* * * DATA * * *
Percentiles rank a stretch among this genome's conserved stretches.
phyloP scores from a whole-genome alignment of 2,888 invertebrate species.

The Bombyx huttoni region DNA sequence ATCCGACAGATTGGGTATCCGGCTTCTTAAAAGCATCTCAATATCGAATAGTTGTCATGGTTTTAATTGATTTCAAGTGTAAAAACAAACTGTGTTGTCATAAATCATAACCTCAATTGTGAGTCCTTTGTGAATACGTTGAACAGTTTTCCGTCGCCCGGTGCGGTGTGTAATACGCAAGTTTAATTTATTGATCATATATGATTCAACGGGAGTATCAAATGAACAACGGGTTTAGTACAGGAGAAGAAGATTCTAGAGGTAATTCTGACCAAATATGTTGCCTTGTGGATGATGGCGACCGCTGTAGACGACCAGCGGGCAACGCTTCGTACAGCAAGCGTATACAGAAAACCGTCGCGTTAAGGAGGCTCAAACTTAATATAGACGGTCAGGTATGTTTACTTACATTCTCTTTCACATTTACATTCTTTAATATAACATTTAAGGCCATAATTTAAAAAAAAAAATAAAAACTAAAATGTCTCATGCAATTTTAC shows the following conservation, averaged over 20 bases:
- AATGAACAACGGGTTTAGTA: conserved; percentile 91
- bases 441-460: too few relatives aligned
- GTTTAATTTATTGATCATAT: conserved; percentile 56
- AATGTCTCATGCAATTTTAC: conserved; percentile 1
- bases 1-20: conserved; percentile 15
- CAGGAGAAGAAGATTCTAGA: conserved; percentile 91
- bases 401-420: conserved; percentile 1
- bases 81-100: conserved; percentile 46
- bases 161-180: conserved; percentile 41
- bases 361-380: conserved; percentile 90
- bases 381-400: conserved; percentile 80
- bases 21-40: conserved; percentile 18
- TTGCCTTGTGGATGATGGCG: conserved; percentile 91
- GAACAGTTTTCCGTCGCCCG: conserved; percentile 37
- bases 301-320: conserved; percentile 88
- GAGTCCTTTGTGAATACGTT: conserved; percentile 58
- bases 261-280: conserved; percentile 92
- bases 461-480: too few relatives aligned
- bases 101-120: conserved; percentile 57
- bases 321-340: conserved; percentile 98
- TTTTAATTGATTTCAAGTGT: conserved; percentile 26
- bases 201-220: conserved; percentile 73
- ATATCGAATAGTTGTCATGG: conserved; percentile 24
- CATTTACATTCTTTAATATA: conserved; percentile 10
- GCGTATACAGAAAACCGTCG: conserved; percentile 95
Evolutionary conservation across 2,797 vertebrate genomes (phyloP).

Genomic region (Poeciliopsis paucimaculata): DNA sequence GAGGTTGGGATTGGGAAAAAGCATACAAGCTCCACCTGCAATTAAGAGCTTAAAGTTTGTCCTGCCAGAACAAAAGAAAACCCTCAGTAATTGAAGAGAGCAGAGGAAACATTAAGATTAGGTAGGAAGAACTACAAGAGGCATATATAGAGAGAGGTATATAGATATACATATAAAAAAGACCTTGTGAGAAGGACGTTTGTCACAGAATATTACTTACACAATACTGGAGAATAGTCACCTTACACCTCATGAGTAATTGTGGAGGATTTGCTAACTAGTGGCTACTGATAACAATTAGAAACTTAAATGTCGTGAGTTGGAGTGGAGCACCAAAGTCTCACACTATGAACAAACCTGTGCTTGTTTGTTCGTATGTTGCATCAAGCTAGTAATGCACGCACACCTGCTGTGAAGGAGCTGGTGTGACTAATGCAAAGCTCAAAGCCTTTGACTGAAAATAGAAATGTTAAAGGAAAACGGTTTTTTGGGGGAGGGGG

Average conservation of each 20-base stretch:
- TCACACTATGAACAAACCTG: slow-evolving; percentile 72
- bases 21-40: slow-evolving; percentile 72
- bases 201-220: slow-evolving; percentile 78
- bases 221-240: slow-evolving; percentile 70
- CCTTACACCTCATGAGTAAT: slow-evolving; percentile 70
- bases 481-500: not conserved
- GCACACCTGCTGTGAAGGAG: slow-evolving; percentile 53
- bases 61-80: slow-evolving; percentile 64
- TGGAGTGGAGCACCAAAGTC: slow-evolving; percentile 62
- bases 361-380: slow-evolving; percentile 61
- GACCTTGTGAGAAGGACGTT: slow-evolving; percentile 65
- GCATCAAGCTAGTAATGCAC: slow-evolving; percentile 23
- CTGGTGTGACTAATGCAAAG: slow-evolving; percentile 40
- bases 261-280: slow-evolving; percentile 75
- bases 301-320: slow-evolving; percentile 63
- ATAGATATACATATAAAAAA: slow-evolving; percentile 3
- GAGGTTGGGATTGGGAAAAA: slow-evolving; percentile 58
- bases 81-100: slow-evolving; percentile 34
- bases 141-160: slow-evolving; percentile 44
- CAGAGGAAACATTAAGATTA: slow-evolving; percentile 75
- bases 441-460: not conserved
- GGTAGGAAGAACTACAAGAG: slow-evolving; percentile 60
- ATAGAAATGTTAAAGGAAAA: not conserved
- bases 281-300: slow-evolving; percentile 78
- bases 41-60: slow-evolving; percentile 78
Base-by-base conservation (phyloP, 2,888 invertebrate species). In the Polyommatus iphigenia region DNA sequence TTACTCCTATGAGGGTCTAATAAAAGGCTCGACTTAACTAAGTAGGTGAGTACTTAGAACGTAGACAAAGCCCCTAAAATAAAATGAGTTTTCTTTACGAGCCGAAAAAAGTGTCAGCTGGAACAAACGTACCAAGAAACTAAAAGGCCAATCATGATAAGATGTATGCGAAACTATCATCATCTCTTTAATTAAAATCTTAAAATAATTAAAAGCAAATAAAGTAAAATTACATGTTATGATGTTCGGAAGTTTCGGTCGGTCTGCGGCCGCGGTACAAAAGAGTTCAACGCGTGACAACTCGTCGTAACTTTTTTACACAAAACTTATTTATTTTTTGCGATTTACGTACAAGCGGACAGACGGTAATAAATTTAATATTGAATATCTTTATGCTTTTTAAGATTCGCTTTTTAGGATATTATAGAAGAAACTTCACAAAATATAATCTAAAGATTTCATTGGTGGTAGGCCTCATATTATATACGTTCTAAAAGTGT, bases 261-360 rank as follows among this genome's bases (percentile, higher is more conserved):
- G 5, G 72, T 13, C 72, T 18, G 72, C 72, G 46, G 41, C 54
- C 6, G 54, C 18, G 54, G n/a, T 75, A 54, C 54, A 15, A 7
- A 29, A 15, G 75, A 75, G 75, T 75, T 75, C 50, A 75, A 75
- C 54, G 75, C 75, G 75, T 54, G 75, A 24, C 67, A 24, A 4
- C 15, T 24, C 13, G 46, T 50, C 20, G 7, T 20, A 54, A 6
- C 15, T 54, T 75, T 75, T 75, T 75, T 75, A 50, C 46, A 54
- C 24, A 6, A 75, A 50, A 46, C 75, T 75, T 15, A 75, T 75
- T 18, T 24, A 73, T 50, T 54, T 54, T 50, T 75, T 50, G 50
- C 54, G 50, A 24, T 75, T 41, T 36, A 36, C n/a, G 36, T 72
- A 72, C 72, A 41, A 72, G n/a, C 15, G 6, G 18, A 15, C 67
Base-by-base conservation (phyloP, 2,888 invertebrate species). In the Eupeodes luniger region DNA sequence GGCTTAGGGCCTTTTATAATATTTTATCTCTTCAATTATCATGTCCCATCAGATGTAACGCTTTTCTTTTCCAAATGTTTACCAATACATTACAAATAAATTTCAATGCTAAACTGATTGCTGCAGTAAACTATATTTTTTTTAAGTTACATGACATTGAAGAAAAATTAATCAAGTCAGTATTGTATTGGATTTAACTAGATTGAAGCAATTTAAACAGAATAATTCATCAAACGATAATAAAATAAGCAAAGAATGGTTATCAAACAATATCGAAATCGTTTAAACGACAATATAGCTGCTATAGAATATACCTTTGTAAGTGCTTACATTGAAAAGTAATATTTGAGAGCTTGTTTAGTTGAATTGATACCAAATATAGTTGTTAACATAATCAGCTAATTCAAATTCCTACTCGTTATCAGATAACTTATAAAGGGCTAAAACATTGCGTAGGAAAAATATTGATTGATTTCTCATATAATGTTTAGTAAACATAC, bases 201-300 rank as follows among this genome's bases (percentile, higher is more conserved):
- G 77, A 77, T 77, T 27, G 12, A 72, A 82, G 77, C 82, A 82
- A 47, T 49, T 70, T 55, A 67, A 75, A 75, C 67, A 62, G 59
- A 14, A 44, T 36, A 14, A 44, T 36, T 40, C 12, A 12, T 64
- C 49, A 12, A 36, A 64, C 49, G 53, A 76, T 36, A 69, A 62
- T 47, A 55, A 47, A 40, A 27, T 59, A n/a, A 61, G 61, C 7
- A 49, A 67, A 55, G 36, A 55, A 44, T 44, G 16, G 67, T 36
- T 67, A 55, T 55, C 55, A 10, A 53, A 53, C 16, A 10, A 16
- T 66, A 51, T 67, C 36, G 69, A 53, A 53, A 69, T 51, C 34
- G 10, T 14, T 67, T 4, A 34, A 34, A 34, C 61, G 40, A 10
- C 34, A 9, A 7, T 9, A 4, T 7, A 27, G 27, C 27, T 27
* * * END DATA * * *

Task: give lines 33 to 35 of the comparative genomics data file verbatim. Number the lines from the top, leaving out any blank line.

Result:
- bases 21-40: slow-evolving; percentile 72
- bases 201-220: slow-evolving; percentile 78
- bases 221-240: slow-evolving; percentile 70